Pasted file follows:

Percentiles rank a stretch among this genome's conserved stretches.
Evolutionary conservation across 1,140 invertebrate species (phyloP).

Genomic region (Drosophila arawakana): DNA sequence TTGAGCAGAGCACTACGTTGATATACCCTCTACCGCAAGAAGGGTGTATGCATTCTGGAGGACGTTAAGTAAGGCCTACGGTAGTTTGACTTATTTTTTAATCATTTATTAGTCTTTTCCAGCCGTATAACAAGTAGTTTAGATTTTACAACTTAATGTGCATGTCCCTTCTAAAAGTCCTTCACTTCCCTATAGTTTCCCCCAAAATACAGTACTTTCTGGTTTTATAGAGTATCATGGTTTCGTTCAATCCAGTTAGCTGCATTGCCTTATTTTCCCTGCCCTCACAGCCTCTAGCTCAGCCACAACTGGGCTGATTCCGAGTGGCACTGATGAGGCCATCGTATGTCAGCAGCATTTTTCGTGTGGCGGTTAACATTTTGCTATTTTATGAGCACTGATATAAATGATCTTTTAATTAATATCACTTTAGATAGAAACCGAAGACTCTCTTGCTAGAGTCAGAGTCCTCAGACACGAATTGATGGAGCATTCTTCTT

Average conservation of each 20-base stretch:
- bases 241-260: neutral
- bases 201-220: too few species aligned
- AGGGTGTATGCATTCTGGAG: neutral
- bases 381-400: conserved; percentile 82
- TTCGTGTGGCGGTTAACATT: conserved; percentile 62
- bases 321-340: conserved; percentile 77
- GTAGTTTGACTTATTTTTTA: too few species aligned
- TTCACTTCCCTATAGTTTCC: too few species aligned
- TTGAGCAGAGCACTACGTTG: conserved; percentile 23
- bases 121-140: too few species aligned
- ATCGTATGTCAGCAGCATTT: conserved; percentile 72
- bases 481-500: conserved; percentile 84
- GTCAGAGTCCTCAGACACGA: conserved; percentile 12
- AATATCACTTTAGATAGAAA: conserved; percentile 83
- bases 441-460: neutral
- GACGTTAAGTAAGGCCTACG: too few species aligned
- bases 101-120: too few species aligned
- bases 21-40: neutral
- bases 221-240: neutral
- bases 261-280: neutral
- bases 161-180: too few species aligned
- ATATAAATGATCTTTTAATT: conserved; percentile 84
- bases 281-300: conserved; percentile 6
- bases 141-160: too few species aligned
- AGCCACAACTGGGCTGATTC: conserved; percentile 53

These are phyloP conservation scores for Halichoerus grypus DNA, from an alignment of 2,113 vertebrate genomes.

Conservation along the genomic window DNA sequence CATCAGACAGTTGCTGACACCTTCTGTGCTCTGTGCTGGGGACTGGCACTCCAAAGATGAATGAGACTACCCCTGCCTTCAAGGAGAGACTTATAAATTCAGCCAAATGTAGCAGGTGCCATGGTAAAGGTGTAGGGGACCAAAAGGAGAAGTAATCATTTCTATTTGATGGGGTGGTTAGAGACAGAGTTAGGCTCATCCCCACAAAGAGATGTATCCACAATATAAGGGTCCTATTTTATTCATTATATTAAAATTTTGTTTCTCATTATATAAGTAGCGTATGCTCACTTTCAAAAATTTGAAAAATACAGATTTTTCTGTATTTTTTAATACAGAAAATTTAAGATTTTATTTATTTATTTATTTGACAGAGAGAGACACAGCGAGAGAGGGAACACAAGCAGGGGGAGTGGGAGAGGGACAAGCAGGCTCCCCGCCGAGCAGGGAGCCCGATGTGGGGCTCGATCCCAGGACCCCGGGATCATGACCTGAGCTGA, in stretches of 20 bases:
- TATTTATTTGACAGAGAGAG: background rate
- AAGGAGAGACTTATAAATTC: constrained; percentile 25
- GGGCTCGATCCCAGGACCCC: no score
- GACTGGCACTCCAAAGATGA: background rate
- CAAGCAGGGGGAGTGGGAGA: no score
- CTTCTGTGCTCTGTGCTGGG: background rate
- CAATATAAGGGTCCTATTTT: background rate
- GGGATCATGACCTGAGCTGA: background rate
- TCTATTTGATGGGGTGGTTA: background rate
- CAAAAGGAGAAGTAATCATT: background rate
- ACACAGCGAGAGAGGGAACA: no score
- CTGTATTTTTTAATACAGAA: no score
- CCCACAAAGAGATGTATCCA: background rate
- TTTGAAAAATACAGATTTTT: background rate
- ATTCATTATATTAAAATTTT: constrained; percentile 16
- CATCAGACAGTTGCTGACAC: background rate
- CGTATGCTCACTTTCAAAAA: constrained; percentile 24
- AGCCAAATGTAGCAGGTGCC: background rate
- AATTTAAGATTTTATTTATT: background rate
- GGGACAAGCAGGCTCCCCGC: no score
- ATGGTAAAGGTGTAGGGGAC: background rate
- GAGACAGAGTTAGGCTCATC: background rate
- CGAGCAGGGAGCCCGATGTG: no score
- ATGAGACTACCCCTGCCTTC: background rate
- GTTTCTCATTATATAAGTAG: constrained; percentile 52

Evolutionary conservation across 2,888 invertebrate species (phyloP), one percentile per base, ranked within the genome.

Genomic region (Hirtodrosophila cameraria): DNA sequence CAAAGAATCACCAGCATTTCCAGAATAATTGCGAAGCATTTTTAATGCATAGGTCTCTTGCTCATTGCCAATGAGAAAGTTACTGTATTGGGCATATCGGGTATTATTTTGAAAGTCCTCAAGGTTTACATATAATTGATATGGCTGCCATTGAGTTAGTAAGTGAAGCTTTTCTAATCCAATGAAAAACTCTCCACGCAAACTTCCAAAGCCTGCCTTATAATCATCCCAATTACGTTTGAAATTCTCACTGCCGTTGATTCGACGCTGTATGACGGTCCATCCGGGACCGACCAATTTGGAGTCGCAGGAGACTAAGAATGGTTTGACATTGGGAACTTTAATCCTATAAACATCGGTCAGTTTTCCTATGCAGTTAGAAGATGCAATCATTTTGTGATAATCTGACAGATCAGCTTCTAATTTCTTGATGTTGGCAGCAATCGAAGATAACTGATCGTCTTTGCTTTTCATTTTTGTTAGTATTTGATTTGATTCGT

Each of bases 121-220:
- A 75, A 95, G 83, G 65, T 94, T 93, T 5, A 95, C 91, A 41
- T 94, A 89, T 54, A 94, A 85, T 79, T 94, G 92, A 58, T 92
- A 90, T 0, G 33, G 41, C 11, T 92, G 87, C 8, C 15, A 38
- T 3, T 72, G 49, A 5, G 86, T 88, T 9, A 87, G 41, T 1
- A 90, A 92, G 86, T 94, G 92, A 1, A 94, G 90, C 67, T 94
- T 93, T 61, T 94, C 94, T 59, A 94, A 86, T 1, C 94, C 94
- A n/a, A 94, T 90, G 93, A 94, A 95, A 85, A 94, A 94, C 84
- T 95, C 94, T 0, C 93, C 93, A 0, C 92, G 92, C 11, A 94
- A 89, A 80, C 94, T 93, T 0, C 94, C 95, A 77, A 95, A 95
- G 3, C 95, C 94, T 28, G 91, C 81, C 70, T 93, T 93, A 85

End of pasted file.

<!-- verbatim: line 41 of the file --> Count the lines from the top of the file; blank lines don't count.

- CAAAAGGAGAAGTAATCATT: background rate